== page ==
9/11 victim compensation fund is running out of money

In a “devastating” blow to the victims of the 9/11 attacks and their families, the September 11th Victim Compensation Fund says it will be slashing its payouts to claimants by as much as 70 percent because of its rapidly depleting cash pool.

The $7.3 billion fund, which was established in 2011 to compensate victims impacted by toxic exposure at the sites of the 9/11 attacks, revealed Friday that it had just $2 billion left in its coffers. According to the fund’s administrator, Rupa Bhattacharyya, this amount will need to cover almost 20,000 currently pending claims, as well as thousands of additional claims expected to be filed before the expiration of the fund in December 2020.

To provide some perspective on how thinly spread the fund now is, Bhattacharyya noted in a statement that the VCF’s first $5 billion was divvied up between about 21,000 claims.

Because of the lack of resources, the fund said any pending claims filed before Feb. 1, 2019, would be paid out at 50 percent of their original value. Those received after this date will be paid at just 30 percent.

Bhattacharyya expressed deep regret that such reductions had to be made but said there had been no way for the fund to accurately predict how many claims it would receive.

She told NPR that the number of claims had sharply increased since 2015. She said the long latency period for some cancers may be a reason behind the surge.

“I am painfully aware of the inequity of the situation,” Bhattacharyya said in a statement posted on the fund’s website. “I also deeply regret that I could not honor my intention to spare any claim submitted prior to this announcement from any reductions made due to a determination of funding insufficiency. But the stark reality of the data leaves me no choice. If there had been a different option available to me, I assure you I would have taken it.”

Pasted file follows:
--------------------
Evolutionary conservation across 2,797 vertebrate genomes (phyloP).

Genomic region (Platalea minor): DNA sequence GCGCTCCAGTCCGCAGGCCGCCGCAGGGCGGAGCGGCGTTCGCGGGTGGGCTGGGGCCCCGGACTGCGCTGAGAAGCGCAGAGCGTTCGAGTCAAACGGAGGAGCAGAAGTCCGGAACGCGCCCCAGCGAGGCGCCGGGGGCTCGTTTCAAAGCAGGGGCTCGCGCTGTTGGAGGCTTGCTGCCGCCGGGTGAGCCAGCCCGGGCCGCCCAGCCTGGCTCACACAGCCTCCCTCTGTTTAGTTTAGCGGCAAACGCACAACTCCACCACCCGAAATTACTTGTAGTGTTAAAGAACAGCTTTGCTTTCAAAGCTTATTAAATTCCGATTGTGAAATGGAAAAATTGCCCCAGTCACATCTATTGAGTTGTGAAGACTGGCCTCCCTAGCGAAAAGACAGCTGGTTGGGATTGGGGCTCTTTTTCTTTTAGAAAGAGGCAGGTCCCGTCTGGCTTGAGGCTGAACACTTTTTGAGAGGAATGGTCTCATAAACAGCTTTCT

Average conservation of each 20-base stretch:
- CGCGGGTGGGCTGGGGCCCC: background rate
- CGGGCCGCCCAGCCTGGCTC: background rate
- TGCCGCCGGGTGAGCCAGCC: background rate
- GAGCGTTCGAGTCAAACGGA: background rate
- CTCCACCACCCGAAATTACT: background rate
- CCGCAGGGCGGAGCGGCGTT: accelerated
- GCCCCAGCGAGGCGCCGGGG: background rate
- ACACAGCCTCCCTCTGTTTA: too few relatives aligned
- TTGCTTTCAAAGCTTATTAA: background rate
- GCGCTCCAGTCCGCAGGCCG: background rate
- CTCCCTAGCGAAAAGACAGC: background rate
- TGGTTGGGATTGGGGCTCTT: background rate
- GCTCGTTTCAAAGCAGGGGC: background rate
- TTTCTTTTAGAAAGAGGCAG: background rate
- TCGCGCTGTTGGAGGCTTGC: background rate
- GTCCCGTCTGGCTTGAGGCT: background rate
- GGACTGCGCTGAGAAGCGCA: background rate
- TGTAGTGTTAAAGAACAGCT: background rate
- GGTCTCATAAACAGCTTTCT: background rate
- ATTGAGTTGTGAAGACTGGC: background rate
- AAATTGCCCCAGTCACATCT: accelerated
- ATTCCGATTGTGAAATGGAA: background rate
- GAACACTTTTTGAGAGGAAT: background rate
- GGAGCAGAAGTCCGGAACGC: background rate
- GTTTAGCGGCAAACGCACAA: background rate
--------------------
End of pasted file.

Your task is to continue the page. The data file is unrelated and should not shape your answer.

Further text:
Related: New York City's skyline every year on 9/11:

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New York City's skyline every year on 9/11
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New York City's skyline every year on 9/11
Manhattan Skyline with Twin Towers 2000 Manhattan, New York, New York, USA
NEW YORK - SEPTEMBER 11, 2001 Smoke pours from the twin towers of the World Trade Center after they were hit by two hijacked airliners in a terrorist attack September 11, 2001 in New York City. (Photo by Robert Giroux/Getty Images)
NEW YORK CITY - SEPTEMBER 11: Mourners gather at Ground Zero during the World Trade Center memorial service September 11, 2002 in New York City. Mourners will attend memorial services throughout the day for the one year anniversary of the World Trade Center terrorist attacks. (Jose Jimenez/Primera Hora via Getty Images)
NEW YORK - SEPTEMBER 11: Two columns of light symbolize the fallen World Trade Center towers in a tribute in light September 11, 2003 in New York City. The light tribute that debuted last year returned to mark the second anniversary of the terrorist attacks that destroyed the World Trade Center. (Photo by Chris Hondros/Getty Images)
NEW YORK - SEPTEMBER 11: A view of the Manhattan skyline showing the September 11 twin tower light tribute prior to the women's final during the US Open September 11, 2004 at the USTA National Tennis Center in Flushing Meadows Corona Park in the Flushing neighborhood of the Queens borough of New York. (Photo by Ezra Shaw/Getty Images)